The 1,800-square-foot restaurant only has 30 seats inside and eight outside, and most of its business is off-premise, he said. The restaurant serves about 550 customers between 11 a.m. and 2 p.m.
With less real estate needs, the restaurant was able to relocate in a prime area of downtown San Francisco, where retail rents are $450 per square feet, according to Cushman & Wakefield data.
“It really reduces our labor demands and allows us to get spaces that other companies can’t take,” he said.
Its location on a popular downtown intersection also serves as a marketing tool for the thousands of drivers who pass by, he said.
“The whole restaurant is an advertisement,” he said.
The company is adding 12 more locations by the end of 2020 and plans to open another commissary kitchen, all of which will be built around the idea that around 25% of the business going toward delivery, he said.
A new QSR model
Major QSRs are taking cues from delivery and carryout trends as well. Fast casuals including Cava, Blaze Pizza and Chipotle are testing out drive-thrus for mobile pickup orders. Others, like Firehouse Subs, Subway, Dunkin’, McDonald’s and Caribou Coffee, are eyeing complete remodels and smaller store formats.
Firehouse Subs is testing a prototype that would be a dramatic design shift for the brand. It uses 25% less kitchen space and holds 28 seats compared to a traditional design of 50 seats.
The design also moves the kitchen from the front to back of the restaurant to better accommodate pickups, which have its own designated area. A stackable sandwich steamer, new to the prototype, helps reduce heating time by a minute, and CEO Don Fox told Restaurant Business the new prototype could result in one less person needed each shift.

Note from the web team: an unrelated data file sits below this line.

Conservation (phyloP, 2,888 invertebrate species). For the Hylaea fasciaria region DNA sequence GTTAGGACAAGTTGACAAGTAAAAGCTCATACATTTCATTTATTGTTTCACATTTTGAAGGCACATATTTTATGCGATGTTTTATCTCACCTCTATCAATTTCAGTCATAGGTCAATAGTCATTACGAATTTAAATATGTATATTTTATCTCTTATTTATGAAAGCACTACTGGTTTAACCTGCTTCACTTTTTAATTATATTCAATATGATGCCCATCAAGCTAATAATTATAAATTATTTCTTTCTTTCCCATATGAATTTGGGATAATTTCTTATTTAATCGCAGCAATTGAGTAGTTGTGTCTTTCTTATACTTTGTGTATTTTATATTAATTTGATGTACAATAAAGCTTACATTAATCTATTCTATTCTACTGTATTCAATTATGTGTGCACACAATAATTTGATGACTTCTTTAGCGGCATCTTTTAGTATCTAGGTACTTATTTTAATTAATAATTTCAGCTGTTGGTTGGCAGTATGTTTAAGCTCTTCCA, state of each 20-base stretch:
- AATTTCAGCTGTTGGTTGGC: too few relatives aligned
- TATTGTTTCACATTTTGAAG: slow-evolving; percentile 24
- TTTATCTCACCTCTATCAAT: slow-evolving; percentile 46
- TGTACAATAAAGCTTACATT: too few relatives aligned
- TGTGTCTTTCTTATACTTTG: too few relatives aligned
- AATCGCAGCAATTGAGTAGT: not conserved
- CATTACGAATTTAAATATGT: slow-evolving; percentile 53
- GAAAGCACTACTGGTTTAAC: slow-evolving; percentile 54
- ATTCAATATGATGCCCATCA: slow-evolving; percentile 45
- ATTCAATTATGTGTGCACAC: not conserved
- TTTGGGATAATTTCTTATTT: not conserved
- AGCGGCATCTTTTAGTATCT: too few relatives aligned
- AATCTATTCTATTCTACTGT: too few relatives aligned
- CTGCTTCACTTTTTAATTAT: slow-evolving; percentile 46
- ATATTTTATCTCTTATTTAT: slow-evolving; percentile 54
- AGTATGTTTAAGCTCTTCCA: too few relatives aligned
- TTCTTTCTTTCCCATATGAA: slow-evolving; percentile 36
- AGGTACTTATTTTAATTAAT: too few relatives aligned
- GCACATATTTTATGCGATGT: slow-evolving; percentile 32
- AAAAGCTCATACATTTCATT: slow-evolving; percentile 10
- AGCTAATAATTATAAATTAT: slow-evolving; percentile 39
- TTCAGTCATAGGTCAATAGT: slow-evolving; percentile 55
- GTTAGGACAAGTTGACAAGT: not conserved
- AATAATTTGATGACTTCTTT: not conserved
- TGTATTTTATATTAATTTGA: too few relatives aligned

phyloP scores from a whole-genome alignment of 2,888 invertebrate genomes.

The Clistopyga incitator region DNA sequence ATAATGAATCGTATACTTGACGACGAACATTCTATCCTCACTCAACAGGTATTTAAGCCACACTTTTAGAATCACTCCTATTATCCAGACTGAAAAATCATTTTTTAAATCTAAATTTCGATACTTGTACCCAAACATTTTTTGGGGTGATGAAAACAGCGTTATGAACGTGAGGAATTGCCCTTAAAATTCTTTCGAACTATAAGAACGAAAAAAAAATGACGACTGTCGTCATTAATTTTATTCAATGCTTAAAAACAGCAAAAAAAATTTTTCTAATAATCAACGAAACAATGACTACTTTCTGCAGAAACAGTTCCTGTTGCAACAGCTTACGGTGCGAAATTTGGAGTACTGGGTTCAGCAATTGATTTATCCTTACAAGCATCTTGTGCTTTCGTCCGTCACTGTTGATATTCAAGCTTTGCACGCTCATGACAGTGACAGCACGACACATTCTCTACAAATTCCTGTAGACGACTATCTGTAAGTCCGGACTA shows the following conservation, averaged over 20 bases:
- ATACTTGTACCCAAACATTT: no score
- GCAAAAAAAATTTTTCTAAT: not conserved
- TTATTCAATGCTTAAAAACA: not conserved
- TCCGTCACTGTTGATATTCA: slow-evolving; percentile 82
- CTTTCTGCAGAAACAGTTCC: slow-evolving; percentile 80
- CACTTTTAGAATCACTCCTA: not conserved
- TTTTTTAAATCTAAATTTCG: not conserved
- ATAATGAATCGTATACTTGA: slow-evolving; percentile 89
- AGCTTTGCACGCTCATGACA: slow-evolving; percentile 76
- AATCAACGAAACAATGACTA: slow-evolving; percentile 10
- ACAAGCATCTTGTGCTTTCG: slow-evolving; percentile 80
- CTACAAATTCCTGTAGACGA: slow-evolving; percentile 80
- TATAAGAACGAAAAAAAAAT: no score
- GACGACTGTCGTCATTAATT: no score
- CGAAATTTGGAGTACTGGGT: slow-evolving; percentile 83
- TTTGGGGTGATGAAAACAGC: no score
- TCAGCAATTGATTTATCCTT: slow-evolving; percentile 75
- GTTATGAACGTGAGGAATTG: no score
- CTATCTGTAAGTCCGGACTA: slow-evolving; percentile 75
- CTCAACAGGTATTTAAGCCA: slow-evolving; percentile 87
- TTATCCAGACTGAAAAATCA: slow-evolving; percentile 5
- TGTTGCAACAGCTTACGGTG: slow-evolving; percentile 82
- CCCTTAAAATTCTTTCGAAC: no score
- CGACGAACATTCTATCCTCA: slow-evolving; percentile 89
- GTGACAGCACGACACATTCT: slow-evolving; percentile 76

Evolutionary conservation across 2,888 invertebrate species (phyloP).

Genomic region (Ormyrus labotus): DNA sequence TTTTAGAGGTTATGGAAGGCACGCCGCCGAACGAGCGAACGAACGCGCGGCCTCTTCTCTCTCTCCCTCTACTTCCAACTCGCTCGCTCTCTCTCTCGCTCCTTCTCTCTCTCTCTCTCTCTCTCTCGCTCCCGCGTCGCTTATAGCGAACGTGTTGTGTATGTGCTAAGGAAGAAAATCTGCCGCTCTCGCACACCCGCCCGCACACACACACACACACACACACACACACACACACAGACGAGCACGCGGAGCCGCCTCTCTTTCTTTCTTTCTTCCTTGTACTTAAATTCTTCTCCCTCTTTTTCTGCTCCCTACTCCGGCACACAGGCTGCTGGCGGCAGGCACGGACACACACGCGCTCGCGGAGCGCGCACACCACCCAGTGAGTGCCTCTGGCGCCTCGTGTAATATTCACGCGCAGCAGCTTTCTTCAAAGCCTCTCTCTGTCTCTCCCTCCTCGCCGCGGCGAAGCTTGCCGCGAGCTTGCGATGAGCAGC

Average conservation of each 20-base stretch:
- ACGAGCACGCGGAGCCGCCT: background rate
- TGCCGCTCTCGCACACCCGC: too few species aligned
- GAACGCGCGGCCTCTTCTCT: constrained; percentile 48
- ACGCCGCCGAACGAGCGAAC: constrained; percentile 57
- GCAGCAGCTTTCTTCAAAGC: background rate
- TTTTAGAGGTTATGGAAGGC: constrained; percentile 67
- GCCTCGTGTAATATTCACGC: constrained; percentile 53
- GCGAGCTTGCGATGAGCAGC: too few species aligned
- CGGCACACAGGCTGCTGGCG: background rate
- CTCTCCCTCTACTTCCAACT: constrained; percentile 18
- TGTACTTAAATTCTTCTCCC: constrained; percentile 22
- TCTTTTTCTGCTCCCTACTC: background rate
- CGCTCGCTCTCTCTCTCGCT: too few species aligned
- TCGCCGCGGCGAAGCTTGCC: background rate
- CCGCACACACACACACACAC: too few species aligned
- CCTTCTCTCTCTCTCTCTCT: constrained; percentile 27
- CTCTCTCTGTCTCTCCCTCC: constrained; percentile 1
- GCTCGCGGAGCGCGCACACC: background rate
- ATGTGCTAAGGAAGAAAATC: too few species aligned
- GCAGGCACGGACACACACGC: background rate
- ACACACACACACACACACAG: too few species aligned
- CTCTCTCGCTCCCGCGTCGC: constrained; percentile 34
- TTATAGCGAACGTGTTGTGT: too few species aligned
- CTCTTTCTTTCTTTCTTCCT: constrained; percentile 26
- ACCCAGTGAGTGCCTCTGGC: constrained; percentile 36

Firehouse Subs has plenty of motivation to move toward this model. Its off-premise business now makes up more than half of its sales, according to Restaurant Business.
While McDonald’s is in the midst of a major renovation across its U.S. system that will add self-order kiosks, it is also testing a McDonald’s To Go format in London. Customers order using kiosks, staff is mainly back of house and there is no seating. The concept is meant to accommodate only diners on the go.
Pizza Hut is piloting cubbies for pickup orders in California and plans to expand the test into additional West Coast cities next year. These cubbies, aimed to complement its dine-in experience, are placed toward the front of the store and are meant to appeal to customers on-the-go who don’t want to interact with restaurant staff. These moves seem to align with the company’s recently announced strategy of closing 500 units and reopening them with its delivery and carryout-focused format that offers less dine-in seating.
Caribou Coffee is rolling out a small-format concept in Minnesota called Caribou Cabins. These 600-square-foot stores don’t have any dine-in seating, but offer outdoor seating, a drive-thru and a walk-up window. The Cabin stores will offer an expanded beverage menu and a selection of breakfast sandwiches and baked goods. Caribou Coffee is looking to add more locations within the next 24 months, with five opening up in Minnesota initially. The chain will also explore additional store formats in urban and suburban areas.
There could be even more design changes ahead for the dining experience as diner demand shifts.
“Restaurants are working to bring the dining experience to customers when and where they are,” Broehl said.
Instead of being tied to a set kitchen, restaurants could potentially serve up meals in a local park or food hall or other community experience, he said. Several chains like Auntie Anne’s and Shake Shack have already done so by launching fleets of food trucks and opening locations at airports and travel plazas.
For consumers, it will only become easier to order out — exactly what restaurants need.